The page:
I'm a big Evernote user. It's a powerful commercial program that allows you to sync text, photos and documents across multiple devices. Sadly, there's no native Linux client. Also, it's a proprietary software package, and that bums me out.
Simplenote has been an alternative to Evernote for quite some time now. It's created by Automattic, the folks behind WordPress. It's designed to sync only text-based notes, but that's usually all I want anyway. Recently, the developers at Automattic decided to release Simplenote as open source! They also compiled binaries for just about every platform out there, including Linux!
The data is synced into their cloud, so if you're not keen on someone else keeping a copy of your data, Simplenote might not be for you. The convenience of multi-platform synchronization is worth it for me. Since the software itself is open source, a person could look and see exactly what they do with your data as well.
Thanks mainly to its cross-platform capabilities, including multiple apps for mobile devices, I'm giving the new open-source Simplenote this month's Editors' Choice award. Grab a copy today from simplenote.com, or head over to its GitHub page and snag the source code: https://github.com/Automattic/simplenote-electron.
(For a look at the Android-specific version of Simplenote, check out my Android Candy piece also in the UpFront section of this issue.)
I've covered several different programs that are useful when doing electrical engineering in the past. In this article, I want to look at a program called linsmith (jcoppens.com/soft/linsmith/index.en.php) that helps you do calculations or see how different parameters behave.
Linsmith allows you to generate Smith charts for problems in electrical engineering, especially RF (radio frequency) circuits. Smith charts are a graphical way of representing the rather complex interactions that can happen when dealing with multiple nonlinear electrical components. You can use them to see how they interact and what happens if you vary some of the parameters.
Now, let's look at how to use linsmith to try to make this task a little easier. Throughout this article, I am assuming that you know enough about electrical circuits that I won't need to explain too many of the terms I'm using. If you want to learn more, a good place to start is the Wikipedia page for Smith charts: https://en.wikipedia.org/wiki/Smith_chart.
First, you will want to install it on your system. It should be in the package management system for your preferred distribution. For example, you can install it on Debian-based distributions with the command:
sudo apt-get install linsmith
Once it's installed, you can start it either by finding it within the menu system for your desktop environment or by running the linsmith command within a terminal window.
This program is strictly a graphical one, so you need to be running X11 in order to use it.
When it first starts, you will see a blank Smith chart, ready for use. On the right-hand side of the main window is a set of tabbed panels where you can enter the details of the electrical problem you are working on. This section is broken into loads that you can apply to the system, a circuit tab where you can define discrete circuit elements that are part of the problem, and a results tab where you can find a running log of the calculations being made.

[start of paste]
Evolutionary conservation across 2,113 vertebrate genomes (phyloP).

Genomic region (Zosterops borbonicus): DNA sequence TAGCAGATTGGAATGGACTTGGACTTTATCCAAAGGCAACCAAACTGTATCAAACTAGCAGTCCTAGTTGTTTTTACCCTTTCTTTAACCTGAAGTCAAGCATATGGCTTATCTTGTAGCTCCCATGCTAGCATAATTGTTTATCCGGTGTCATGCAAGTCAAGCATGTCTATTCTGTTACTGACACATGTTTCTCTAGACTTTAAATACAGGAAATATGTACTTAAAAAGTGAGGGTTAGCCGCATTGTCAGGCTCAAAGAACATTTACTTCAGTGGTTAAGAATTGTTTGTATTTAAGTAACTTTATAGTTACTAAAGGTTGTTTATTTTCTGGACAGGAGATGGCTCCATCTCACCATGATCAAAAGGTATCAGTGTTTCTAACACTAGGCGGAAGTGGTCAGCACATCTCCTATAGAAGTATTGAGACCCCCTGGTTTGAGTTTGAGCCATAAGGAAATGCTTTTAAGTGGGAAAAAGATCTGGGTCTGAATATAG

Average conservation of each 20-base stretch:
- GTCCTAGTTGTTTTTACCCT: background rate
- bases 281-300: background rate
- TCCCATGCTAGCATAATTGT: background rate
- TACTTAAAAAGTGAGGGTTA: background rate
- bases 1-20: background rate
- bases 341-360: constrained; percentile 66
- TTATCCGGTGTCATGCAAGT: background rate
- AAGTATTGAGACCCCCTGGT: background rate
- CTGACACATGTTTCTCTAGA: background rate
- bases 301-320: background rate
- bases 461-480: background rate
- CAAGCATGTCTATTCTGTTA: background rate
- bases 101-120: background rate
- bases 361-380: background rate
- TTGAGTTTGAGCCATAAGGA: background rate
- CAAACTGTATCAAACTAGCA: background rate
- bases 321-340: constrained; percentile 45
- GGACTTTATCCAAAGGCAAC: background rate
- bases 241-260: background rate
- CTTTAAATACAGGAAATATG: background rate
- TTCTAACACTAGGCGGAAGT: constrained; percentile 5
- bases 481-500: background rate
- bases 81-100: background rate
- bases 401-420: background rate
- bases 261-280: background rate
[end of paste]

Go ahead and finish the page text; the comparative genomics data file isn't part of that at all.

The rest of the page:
Now, let's look at what you can do in terms of applying loads to the system using the Loads tab. This section is actually broken down further into three more sub-tabs. The first one is labeled “R + jX”. This tab allows you to enter a load characterized by a frequency, given in mega-Hertz, and an impedance, given as a complex-valued number of Ohms. For example, you could enter a load of 140MHz, with an impedance of (25+j40) Ohms, by entering these values in the appropriate boxes and then clicking the button labeled New directly below them. This will place a new load value in the table of load impedances, and it will display a new yellow dot representing this load on the Smith chart.
Now that you have a load, you can alter it by adding in extra components. You can do this by clicking on the tab labeled Circuit. In the Component section, you can select from elements, such as capacitors, inductors or even transformers. For each of those components, there is a different set of parameters that you can use to define your new component.
As an example, you could add a capacitor of 40pF by clicking on the capacitor button and entering the value in the “Capacitor value:” text box. If you don't recognize the different component symbols, you can simply hover over them to see a text box appear.
Once you have the values all set, you can click on the New button just below the component section to add this element to your Smith chart. This will add a red line and a red end point on the Smith chart.
In all cases, you can select an element that already exists to edit its values. When you select an item, you can edit its parameters in the appropriate boxes in the top of the pane. Once you're done, you need to click on the Update button to apply the changes to your Smith chart. These elements can be added either in series or in parallel. This option is in the section of the right-hand side panel labeled Connection.
Clicking on the Edit→Preferences menu item will open a new window where you can set several preferences for how linsmith can work. Several tabs covering several sections of options are available. The first tab, General, sets the most basic of parameters. The screen tab lets you set the image used as the background of the Smith chart, along with what colors you want to use for the various elements. The printing tab lets you set the paper size and margins, along with the colors to use for each of the parts of your Smith chart.
In the main display, you should see a number of informational displays for your problem on the bottom bar. This is a Z Smith chart, so the values at the far left-hand side of the bottom bar are coordinates within the chart. On the right-hand side, there is a display of the SWR (Standing Wave Ratio) as well as the Q value for the problem. After this, there is a set of zoom buttons where you can zoom in on sections of the chart to see further details. There also is a button to recalculate the results of the Smith chart based on changes you may have made.
The last two options allow you to change the base values of the Smith chart. You can rotate the chart either to the load or to the generator. You also can change the normalization impedance from the default 50 Ohms to one of 75, 150, 300 or 600.